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The Xbox 360 Trojan Horse

Microsoft’s Xbox 360, the first next-gen game console to market, lasted about a second in retail stores. Now comes the fun.
December 2, 2005

British gamers flocked to the stores in the early hours of the morning, hoping to score one of the first Xbox 360 game consoles on the market, according to this BBC news report.

The scene – mad gamers who normally don’t see the light of 5 a.m. – scrambling into lines (or in this case “queues”), with high hopes of taking home the first next-generation game console. The reason for the madness, outside of the normal gamer geek reaction, is simple: this system, along with Sony’s Playstation 3 slated for launch next year, is simply the most powerful home entertainment device yet made. Along with running the most graphically and sonically intense video games to date, the device will connect to the Internet, play CDs and DVDs, and sync with certain handhelds.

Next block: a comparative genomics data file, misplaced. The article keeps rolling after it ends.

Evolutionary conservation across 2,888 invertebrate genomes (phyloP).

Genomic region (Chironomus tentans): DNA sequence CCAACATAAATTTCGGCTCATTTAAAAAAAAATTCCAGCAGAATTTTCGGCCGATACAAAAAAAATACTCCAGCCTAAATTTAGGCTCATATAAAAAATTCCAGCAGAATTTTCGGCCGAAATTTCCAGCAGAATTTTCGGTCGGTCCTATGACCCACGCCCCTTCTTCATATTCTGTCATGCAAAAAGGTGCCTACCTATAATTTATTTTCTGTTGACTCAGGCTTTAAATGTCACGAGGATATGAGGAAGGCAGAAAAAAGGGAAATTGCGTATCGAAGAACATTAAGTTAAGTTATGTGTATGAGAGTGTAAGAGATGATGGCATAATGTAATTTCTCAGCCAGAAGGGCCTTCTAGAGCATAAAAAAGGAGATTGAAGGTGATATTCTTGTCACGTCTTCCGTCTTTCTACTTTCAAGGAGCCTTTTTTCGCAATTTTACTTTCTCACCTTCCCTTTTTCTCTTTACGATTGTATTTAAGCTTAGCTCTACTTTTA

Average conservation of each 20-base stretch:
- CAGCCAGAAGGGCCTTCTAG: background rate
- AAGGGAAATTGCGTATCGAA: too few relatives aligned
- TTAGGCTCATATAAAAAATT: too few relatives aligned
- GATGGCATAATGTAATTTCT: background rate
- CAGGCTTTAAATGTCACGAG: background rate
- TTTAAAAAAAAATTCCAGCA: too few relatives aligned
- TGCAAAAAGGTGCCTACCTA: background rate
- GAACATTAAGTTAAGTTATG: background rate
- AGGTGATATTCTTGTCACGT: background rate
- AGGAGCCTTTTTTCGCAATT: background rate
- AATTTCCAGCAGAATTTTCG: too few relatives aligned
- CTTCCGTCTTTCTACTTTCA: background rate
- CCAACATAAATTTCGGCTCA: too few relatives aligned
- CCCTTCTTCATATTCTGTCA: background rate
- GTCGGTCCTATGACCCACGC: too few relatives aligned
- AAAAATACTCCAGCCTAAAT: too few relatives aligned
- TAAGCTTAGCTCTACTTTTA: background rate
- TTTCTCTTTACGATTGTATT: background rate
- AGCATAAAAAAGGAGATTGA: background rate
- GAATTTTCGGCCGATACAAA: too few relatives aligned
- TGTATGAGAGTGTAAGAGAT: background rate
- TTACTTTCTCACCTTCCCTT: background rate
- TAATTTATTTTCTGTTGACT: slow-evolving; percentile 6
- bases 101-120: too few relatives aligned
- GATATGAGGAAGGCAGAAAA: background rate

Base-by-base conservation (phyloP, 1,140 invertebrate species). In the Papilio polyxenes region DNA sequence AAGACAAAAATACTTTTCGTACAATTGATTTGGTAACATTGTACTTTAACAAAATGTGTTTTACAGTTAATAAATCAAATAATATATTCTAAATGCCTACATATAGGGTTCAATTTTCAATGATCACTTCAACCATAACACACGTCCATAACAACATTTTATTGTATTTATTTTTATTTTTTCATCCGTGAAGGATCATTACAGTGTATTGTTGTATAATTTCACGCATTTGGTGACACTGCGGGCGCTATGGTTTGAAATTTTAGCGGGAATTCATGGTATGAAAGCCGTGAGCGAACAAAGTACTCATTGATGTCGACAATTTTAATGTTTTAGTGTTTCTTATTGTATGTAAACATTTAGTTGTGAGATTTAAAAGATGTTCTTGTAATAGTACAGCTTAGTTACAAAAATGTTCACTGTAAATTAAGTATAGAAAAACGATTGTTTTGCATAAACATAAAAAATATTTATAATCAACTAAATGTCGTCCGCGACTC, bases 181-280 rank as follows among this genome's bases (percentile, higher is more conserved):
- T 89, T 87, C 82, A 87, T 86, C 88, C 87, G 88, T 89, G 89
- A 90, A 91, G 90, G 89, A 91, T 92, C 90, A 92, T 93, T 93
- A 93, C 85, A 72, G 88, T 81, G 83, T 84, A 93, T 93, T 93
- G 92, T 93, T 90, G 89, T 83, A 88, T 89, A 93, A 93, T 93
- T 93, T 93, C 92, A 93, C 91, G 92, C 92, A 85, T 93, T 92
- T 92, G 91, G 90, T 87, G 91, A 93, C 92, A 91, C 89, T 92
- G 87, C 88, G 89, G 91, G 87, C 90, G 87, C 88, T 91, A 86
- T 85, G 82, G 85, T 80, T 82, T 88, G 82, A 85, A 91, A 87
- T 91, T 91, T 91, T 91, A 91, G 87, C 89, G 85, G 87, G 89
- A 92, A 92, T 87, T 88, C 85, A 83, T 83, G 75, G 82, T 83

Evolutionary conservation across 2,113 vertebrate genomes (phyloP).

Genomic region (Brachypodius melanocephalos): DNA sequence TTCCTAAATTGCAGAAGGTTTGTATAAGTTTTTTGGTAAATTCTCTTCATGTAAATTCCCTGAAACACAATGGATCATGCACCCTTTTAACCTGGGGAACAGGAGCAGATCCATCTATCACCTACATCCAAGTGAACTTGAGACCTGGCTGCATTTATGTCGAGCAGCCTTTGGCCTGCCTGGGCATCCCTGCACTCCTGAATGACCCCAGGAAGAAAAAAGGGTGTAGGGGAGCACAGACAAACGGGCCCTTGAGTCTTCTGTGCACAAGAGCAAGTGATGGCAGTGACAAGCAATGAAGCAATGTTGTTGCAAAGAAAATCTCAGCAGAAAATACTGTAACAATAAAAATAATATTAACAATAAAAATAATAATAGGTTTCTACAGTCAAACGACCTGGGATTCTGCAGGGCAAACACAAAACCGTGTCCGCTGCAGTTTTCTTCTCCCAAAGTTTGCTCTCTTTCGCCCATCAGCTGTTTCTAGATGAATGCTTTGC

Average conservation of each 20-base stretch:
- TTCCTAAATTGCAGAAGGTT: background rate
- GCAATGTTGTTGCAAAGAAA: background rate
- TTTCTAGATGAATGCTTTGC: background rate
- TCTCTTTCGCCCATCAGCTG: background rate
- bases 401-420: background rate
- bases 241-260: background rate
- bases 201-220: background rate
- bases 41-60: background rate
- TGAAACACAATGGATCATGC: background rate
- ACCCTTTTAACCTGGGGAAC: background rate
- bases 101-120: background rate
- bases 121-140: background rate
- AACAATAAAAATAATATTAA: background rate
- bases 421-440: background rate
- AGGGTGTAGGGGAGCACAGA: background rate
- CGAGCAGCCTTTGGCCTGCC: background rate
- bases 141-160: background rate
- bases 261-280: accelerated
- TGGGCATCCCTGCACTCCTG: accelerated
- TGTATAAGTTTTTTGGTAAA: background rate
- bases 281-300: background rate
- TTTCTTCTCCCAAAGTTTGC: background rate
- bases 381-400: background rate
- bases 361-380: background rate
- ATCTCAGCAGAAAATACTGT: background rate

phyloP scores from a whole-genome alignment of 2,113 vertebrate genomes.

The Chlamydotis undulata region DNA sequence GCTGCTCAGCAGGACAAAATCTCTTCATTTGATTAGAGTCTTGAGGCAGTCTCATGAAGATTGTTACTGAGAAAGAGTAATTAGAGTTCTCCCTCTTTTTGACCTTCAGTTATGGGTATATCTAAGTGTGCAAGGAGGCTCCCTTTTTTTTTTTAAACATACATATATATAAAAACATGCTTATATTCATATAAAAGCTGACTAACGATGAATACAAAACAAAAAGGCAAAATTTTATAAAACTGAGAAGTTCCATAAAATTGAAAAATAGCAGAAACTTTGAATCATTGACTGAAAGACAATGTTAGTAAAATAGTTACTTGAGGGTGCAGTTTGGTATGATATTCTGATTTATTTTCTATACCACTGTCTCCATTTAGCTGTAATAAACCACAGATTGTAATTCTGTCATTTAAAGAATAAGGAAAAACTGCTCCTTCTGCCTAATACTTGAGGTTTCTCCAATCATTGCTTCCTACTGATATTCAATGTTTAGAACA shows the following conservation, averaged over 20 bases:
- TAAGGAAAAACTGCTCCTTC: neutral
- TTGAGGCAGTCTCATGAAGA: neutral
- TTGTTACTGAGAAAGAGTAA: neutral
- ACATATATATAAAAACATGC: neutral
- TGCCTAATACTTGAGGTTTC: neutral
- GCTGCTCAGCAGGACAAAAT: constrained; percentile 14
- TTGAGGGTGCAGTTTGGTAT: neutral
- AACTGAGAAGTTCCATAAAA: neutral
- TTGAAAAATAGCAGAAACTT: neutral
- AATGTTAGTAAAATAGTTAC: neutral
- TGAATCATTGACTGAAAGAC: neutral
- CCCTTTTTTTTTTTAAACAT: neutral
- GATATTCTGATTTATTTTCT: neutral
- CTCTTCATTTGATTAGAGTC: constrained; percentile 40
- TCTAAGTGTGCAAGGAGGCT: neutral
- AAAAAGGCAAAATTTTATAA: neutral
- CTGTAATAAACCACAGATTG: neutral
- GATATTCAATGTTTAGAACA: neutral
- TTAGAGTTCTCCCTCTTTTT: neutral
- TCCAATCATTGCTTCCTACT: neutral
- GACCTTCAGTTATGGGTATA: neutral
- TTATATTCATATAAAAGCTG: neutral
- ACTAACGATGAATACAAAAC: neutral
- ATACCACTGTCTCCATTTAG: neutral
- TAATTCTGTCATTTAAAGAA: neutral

The predicted demand likely has Bill Gates smiling – despite the losses his company takes each time a piece of hardware flies off the shelves. (In the game industry, companies lose money on hardware, but make up the difference on software and online services.)

These new devices are uber-powerful home entertainment systems, which will – if not now, then very soon – replace the stereo and DVD player in the living room. Heck, it’s likely that the Microsoft Media Center software (which in part powers the 360) will enable all types of content sharing between PCs and game devices.

Once the PC, game machine/entertainment device, and handheld begin seamlessly working together – Gates’ dream of owning the living room will be within his reach.

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